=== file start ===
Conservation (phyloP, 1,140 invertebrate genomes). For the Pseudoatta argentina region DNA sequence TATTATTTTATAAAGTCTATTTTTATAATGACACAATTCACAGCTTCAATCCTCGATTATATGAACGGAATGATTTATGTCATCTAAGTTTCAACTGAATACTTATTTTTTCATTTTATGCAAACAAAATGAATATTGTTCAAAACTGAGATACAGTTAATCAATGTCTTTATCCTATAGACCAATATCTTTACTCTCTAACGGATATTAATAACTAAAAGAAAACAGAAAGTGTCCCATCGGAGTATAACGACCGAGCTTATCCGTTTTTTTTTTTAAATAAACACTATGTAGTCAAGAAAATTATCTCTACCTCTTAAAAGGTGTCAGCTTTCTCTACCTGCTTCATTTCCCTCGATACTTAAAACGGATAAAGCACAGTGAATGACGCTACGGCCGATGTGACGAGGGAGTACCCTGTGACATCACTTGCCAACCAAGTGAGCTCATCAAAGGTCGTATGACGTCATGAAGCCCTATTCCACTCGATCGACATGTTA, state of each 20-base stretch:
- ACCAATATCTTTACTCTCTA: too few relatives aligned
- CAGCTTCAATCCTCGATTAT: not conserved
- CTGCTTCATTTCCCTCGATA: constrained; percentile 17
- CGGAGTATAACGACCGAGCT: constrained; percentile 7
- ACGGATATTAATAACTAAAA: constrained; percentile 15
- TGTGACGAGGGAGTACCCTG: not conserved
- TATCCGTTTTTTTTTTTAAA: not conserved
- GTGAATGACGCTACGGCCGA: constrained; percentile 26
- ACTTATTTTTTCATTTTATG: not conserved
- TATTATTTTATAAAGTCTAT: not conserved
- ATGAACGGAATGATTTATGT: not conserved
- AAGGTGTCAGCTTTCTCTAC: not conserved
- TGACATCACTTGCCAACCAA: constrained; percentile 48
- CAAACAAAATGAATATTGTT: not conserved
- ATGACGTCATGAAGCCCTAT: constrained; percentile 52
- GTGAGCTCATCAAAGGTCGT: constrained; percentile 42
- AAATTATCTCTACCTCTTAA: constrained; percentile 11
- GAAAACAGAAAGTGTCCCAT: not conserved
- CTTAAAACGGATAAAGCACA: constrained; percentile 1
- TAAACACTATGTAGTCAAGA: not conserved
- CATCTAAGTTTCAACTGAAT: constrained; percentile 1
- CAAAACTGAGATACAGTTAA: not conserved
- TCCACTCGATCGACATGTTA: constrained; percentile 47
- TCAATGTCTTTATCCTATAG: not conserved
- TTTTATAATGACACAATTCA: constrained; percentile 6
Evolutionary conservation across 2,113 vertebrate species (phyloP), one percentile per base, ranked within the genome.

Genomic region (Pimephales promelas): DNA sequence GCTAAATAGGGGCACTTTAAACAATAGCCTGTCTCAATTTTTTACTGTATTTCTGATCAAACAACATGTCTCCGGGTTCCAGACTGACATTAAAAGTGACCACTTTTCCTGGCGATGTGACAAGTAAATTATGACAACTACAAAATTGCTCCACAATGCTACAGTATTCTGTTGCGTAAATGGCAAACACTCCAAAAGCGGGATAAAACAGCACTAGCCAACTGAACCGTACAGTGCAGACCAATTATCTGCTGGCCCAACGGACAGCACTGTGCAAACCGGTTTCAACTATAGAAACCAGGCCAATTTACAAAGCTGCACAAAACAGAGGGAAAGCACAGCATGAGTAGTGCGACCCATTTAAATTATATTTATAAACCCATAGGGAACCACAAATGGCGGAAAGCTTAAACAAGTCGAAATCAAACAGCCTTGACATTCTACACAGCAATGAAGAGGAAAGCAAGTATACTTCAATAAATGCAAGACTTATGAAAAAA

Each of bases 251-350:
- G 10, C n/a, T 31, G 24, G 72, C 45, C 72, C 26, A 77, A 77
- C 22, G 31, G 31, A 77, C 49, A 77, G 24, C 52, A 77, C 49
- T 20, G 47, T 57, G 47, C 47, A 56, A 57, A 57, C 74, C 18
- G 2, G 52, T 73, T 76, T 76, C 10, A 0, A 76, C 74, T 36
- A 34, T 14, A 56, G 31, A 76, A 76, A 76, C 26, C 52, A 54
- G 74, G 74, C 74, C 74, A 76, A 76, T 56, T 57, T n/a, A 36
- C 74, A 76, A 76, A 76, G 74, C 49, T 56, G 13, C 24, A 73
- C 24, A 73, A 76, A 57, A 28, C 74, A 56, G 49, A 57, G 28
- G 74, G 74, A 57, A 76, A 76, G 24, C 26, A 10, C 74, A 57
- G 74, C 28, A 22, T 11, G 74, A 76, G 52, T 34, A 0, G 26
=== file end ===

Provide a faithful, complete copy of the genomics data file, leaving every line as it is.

Conservation (phyloP, 1,140 invertebrate genomes). For the Pseudoatta argentina region DNA sequence TATTATTTTATAAAGTCTATTTTTATAATGACACAATTCACAGCTTCAATCCTCGATTATATGAACGGAATGATTTATGTCATCTAAGTTTCAACTGAATACTTATTTTTTCATTTTATGCAAACAAAATGAATATTGTTCAAAACTGAGATACAGTTAATCAATGTCTTTATCCTATAGACCAATATCTTTACTCTCTAACGGATATTAATAACTAAAAGAAAACAGAAAGTGTCCCATCGGAGTATAACGACCGAGCTTATCCGTTTTTTTTTTTAAATAAACACTATGTAGTCAAGAAAATTATCTCTACCTCTTAAAAGGTGTCAGCTTTCTCTACCTGCTTCATTTCCCTCGATACTTAAAACGGATAAAGCACAGTGAATGACGCTACGGCCGATGTGACGAGGGAGTACCCTGTGACATCACTTGCCAACCAAGTGAGCTCATCAAAGGTCGTATGACGTCATGAAGCCCTATTCCACTCGATCGACATGTTA, state of each 20-base stretch:
- ACCAATATCTTTACTCTCTA: too few relatives aligned
- CAGCTTCAATCCTCGATTAT: not conserved
- CTGCTTCATTTCCCTCGATA: constrained; percentile 17
- CGGAGTATAACGACCGAGCT: constrained; percentile 7
- ACGGATATTAATAACTAAAA: constrained; percentile 15
- TGTGACGAGGGAGTACCCTG: not conserved
- TATCCGTTTTTTTTTTTAAA: not conserved
- GTGAATGACGCTACGGCCGA: constrained; percentile 26
- ACTTATTTTTTCATTTTATG: not conserved
- TATTATTTTATAAAGTCTAT: not conserved
- ATGAACGGAATGATTTATGT: not conserved
- AAGGTGTCAGCTTTCTCTAC: not conserved
- TGACATCACTTGCCAACCAA: constrained; percentile 48
- CAAACAAAATGAATATTGTT: not conserved
- ATGACGTCATGAAGCCCTAT: constrained; percentile 52
- GTGAGCTCATCAAAGGTCGT: constrained; percentile 42
- AAATTATCTCTACCTCTTAA: constrained; percentile 11
- GAAAACAGAAAGTGTCCCAT: not conserved
- CTTAAAACGGATAAAGCACA: constrained; percentile 1
- TAAACACTATGTAGTCAAGA: not conserved
- CATCTAAGTTTCAACTGAAT: constrained; percentile 1
- CAAAACTGAGATACAGTTAA: not conserved
- TCCACTCGATCGACATGTTA: constrained; percentile 47
- TCAATGTCTTTATCCTATAG: not conserved
- TTTTATAATGACACAATTCA: constrained; percentile 6
Evolutionary conservation across 2,113 vertebrate species (phyloP), one percentile per base, ranked within the genome.

Genomic region (Pimephales promelas): DNA sequence GCTAAATAGGGGCACTTTAAACAATAGCCTGTCTCAATTTTTTACTGTATTTCTGATCAAACAACATGTCTCCGGGTTCCAGACTGACATTAAAAGTGACCACTTTTCCTGGCGATGTGACAAGTAAATTATGACAACTACAAAATTGCTCCACAATGCTACAGTATTCTGTTGCGTAAATGGCAAACACTCCAAAAGCGGGATAAAACAGCACTAGCCAACTGAACCGTACAGTGCAGACCAATTATCTGCTGGCCCAACGGACAGCACTGTGCAAACCGGTTTCAACTATAGAAACCAGGCCAATTTACAAAGCTGCACAAAACAGAGGGAAAGCACAGCATGAGTAGTGCGACCCATTTAAATTATATTTATAAACCCATAGGGAACCACAAATGGCGGAAAGCTTAAACAAGTCGAAATCAAACAGCCTTGACATTCTACACAGCAATGAAGAGGAAAGCAAGTATACTTCAATAAATGCAAGACTTATGAAAAAA

Each of bases 251-350:
- G 10, C n/a, T 31, G 24, G 72, C 45, C 72, C 26, A 77, A 77
- C 22, G 31, G 31, A 77, C 49, A 77, G 24, C 52, A 77, C 49
- T 20, G 47, T 57, G 47, C 47, A 56, A 57, A 57, C 74, C 18
- G 2, G 52, T 73, T 76, T 76, C 10, A 0, A 76, C 74, T 36
- A 34, T 14, A 56, G 31, A 76, A 76, A 76, C 26, C 52, A 54
- G 74, G 74, C 74, C 74, A 76, A 76, T 56, T 57, T n/a, A 36
- C 74, A 76, A 76, A 76, G 74, C 49, T 56, G 13, C 24, A 73
- C 24, A 73, A 76, A 57, A 28, C 74, A 56, G 49, A 57, G 28
- G 74, G 74, A 57, A 76, A 76, G 24, C 26, A 10, C 74, A 57
- G 74, C 28, A 22, T 11, G 74, A 76, G 52, T 34, A 0, G 26